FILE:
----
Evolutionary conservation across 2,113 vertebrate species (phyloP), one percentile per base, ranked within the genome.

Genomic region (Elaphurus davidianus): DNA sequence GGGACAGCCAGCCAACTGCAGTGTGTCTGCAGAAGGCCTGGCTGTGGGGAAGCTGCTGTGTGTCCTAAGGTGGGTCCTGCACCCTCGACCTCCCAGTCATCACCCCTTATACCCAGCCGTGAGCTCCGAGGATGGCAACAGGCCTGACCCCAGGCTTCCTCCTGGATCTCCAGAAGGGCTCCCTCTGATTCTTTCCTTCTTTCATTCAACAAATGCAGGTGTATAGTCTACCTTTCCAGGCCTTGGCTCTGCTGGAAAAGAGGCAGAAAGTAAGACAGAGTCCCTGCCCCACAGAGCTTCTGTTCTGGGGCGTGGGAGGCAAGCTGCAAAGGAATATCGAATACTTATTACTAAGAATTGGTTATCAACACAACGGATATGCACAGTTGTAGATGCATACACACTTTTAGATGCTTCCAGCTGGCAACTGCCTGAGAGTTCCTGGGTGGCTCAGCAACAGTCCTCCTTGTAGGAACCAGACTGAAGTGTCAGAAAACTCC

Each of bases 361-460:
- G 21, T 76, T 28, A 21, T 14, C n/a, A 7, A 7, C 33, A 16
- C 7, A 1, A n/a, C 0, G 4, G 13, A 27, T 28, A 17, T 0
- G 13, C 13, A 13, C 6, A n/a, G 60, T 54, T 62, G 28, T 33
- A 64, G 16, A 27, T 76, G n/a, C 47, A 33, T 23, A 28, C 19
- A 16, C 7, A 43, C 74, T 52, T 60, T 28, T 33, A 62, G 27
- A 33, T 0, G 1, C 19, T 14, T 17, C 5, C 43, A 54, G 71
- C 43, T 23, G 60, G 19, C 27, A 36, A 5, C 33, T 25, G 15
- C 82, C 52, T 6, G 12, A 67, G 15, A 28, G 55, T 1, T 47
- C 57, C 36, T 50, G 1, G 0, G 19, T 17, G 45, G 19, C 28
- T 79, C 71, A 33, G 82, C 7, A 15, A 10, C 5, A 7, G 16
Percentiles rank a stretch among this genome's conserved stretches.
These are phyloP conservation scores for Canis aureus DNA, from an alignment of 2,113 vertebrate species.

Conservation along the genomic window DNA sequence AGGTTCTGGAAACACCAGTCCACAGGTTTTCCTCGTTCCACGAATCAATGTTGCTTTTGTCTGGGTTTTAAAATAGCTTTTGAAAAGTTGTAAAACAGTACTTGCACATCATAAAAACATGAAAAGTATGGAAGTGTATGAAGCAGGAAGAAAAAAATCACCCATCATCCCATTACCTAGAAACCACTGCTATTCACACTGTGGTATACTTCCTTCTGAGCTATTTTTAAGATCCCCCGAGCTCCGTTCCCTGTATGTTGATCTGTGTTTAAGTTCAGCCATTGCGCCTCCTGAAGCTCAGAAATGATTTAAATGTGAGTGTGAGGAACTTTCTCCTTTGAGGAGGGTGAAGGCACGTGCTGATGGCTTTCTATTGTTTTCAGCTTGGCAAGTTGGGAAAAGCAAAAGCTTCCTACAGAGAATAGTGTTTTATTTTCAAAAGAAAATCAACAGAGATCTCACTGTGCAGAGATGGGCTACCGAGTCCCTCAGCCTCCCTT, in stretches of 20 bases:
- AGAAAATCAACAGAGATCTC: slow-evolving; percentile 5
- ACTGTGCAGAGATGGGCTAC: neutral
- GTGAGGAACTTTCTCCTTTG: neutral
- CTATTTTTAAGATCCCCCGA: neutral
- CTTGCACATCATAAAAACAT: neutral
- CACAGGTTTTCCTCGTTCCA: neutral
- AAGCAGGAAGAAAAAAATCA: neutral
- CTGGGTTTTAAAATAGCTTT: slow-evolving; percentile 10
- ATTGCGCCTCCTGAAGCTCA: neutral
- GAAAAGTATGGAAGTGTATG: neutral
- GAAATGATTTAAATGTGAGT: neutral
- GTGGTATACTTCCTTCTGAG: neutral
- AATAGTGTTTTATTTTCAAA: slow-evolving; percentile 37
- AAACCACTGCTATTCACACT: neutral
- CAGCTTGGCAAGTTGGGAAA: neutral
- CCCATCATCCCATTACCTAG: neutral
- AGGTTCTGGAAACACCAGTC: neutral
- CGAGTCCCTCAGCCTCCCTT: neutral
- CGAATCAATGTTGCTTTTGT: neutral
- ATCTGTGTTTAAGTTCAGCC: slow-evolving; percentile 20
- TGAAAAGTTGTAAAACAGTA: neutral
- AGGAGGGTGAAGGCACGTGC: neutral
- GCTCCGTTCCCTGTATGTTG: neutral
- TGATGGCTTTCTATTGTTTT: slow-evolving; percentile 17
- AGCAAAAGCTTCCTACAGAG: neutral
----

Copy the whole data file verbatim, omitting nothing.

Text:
Evolutionary conservation across 2,113 vertebrate species (phyloP), one percentile per base, ranked within the genome.

Genomic region (Elaphurus davidianus): DNA sequence GGGACAGCCAGCCAACTGCAGTGTGTCTGCAGAAGGCCTGGCTGTGGGGAAGCTGCTGTGTGTCCTAAGGTGGGTCCTGCACCCTCGACCTCCCAGTCATCACCCCTTATACCCAGCCGTGAGCTCCGAGGATGGCAACAGGCCTGACCCCAGGCTTCCTCCTGGATCTCCAGAAGGGCTCCCTCTGATTCTTTCCTTCTTTCATTCAACAAATGCAGGTGTATAGTCTACCTTTCCAGGCCTTGGCTCTGCTGGAAAAGAGGCAGAAAGTAAGACAGAGTCCCTGCCCCACAGAGCTTCTGTTCTGGGGCGTGGGAGGCAAGCTGCAAAGGAATATCGAATACTTATTACTAAGAATTGGTTATCAACACAACGGATATGCACAGTTGTAGATGCATACACACTTTTAGATGCTTCCAGCTGGCAACTGCCTGAGAGTTCCTGGGTGGCTCAGCAACAGTCCTCCTTGTAGGAACCAGACTGAAGTGTCAGAAAACTCC

Each of bases 361-460:
- G 21, T 76, T 28, A 21, T 14, C n/a, A 7, A 7, C 33, A 16
- C 7, A 1, A n/a, C 0, G 4, G 13, A 27, T 28, A 17, T 0
- G 13, C 13, A 13, C 6, A n/a, G 60, T 54, T 62, G 28, T 33
- A 64, G 16, A 27, T 76, G n/a, C 47, A 33, T 23, A 28, C 19
- A 16, C 7, A 43, C 74, T 52, T 60, T 28, T 33, A 62, G 27
- A 33, T 0, G 1, C 19, T 14, T 17, C 5, C 43, A 54, G 71
- C 43, T 23, G 60, G 19, C 27, A 36, A 5, C 33, T 25, G 15
- C 82, C 52, T 6, G 12, A 67, G 15, A 28, G 55, T 1, T 47
- C 57, C 36, T 50, G 1, G 0, G 19, T 17, G 45, G 19, C 28
- T 79, C 71, A 33, G 82, C 7, A 15, A 10, C 5, A 7, G 16
Percentiles rank a stretch among this genome's conserved stretches.
These are phyloP conservation scores for Canis aureus DNA, from an alignment of 2,113 vertebrate species.

Conservation along the genomic window DNA sequence AGGTTCTGGAAACACCAGTCCACAGGTTTTCCTCGTTCCACGAATCAATGTTGCTTTTGTCTGGGTTTTAAAATAGCTTTTGAAAAGTTGTAAAACAGTACTTGCACATCATAAAAACATGAAAAGTATGGAAGTGTATGAAGCAGGAAGAAAAAAATCACCCATCATCCCATTACCTAGAAACCACTGCTATTCACACTGTGGTATACTTCCTTCTGAGCTATTTTTAAGATCCCCCGAGCTCCGTTCCCTGTATGTTGATCTGTGTTTAAGTTCAGCCATTGCGCCTCCTGAAGCTCAGAAATGATTTAAATGTGAGTGTGAGGAACTTTCTCCTTTGAGGAGGGTGAAGGCACGTGCTGATGGCTTTCTATTGTTTTCAGCTTGGCAAGTTGGGAAAAGCAAAAGCTTCCTACAGAGAATAGTGTTTTATTTTCAAAAGAAAATCAACAGAGATCTCACTGTGCAGAGATGGGCTACCGAGTCCCTCAGCCTCCCTT, in stretches of 20 bases:
- AGAAAATCAACAGAGATCTC: slow-evolving; percentile 5
- ACTGTGCAGAGATGGGCTAC: neutral
- GTGAGGAACTTTCTCCTTTG: neutral
- CTATTTTTAAGATCCCCCGA: neutral
- CTTGCACATCATAAAAACAT: neutral
- CACAGGTTTTCCTCGTTCCA: neutral
- AAGCAGGAAGAAAAAAATCA: neutral
- CTGGGTTTTAAAATAGCTTT: slow-evolving; percentile 10
- ATTGCGCCTCCTGAAGCTCA: neutral
- GAAAAGTATGGAAGTGTATG: neutral
- GAAATGATTTAAATGTGAGT: neutral
- GTGGTATACTTCCTTCTGAG: neutral
- AATAGTGTTTTATTTTCAAA: slow-evolving; percentile 37
- AAACCACTGCTATTCACACT: neutral
- CAGCTTGGCAAGTTGGGAAA: neutral
- CCCATCATCCCATTACCTAG: neutral
- AGGTTCTGGAAACACCAGTC: neutral
- CGAGTCCCTCAGCCTCCCTT: neutral
- CGAATCAATGTTGCTTTTGT: neutral
- ATCTGTGTTTAAGTTCAGCC: slow-evolving; percentile 20
- TGAAAAGTTGTAAAACAGTA: neutral
- AGGAGGGTGAAGGCACGTGC: neutral
- GCTCCGTTCCCTGTATGTTG: neutral
- TGATGGCTTTCTATTGTTTT: slow-evolving; percentile 17
- AGCAAAAGCTTCCTACAGAG: neutral